All your organization gets out of the exchange is some cash. Who’s getting the better deal?

“Fundraising is a form of begging”

You’ve probably had the unpleasant experience where someone — a stranger on the street or someone in a social situation — wheedled and annoyed you for some kind of donation until you gave them some money just to make them stop. It doesn’t feel good. You feel “had.”

Nobody wants to be “that guy.” It would be not only embarrassing but financially unsustainable.

It’s unfortunate, but some fundraising really does follow an “annoy people until they give” model. But that’s a choice, not a built-in feature of fundraising. 

Or you can choose to do your fundraising a better way:

  • Make your goal meaningful and mutually satisfying relationships with donors, not just cash in the door.
  • Fundraising is about action donors can take to make the world better, not about how awesome your programs are.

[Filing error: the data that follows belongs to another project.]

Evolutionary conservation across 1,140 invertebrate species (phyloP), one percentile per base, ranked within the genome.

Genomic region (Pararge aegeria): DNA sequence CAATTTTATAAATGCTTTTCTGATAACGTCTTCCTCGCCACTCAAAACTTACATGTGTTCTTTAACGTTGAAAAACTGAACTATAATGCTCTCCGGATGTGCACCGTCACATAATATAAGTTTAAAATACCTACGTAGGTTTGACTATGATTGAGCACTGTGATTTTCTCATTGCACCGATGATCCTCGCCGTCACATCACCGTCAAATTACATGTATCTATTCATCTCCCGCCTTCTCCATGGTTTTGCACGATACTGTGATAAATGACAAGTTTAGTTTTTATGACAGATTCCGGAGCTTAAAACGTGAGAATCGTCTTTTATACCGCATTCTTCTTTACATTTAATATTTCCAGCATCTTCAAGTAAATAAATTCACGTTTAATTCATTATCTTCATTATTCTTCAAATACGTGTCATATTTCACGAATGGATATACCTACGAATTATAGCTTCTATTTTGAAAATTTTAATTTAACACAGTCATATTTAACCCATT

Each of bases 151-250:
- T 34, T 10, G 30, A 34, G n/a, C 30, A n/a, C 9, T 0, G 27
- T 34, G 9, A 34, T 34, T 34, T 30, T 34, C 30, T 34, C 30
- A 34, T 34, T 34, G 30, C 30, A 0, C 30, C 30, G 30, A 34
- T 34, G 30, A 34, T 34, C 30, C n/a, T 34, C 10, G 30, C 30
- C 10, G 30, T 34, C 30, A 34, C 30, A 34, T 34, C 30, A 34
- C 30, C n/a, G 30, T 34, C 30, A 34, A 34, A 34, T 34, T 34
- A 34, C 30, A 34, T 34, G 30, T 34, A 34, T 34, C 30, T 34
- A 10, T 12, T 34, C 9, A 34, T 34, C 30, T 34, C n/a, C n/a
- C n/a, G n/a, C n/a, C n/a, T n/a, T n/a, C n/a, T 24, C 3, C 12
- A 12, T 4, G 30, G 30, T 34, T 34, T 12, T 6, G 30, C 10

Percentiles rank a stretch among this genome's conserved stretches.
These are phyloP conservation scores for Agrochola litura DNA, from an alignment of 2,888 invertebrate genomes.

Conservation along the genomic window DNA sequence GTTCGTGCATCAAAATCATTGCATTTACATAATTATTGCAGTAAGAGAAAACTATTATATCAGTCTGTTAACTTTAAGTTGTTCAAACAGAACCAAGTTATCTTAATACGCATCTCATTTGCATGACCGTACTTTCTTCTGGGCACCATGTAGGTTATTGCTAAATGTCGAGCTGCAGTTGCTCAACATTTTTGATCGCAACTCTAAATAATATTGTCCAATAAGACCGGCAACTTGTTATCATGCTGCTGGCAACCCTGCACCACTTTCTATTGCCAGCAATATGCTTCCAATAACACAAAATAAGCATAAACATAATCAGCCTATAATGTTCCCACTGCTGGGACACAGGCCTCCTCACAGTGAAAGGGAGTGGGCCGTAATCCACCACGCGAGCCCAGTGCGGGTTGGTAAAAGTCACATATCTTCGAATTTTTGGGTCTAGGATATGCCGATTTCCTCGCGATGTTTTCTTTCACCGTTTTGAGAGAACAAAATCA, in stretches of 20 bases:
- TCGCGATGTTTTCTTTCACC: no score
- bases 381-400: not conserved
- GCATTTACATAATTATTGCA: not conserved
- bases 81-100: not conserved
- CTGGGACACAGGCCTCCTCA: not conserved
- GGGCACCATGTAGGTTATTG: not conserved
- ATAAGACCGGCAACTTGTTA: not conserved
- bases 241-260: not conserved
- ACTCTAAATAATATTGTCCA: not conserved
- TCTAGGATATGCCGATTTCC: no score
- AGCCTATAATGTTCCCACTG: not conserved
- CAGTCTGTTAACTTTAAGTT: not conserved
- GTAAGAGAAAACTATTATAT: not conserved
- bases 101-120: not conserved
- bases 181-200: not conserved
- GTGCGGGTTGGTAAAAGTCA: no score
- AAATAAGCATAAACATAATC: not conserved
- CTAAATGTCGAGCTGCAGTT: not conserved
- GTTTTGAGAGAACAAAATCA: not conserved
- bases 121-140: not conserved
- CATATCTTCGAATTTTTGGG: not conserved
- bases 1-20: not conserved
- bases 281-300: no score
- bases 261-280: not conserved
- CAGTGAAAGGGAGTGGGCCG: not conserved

• Pay attention to donor retention and upgrading. This respects donors by making sure their donations are part of a sustainable strategy.
  • Have upgrade paths for all donors who want to upgrade. That means you make it easy for donors to choose monthly giving, higher levels of giving, or bequest giving. Donors can do any or all of these, and these are the most effective forms of fundraising. At the same time, you treat donors who don’t upgrade with respect.
  • You listen to donors both by keeping your eye on the data and by actually asking them to talk to you through surveys and easy ways to connect.

That is not begging, or anything like it. 

“Fundraising is difficult and expensive. Let’s just get one big funder and be done with it.”

This often comes from new board members. You’ve no doubt heard something like this: “A person I went to school with is good friends with an in-law of Oprah’s gardener. Let’s use this connection and get Oprah to fund us forever!” You’ll never have to do fundraising again!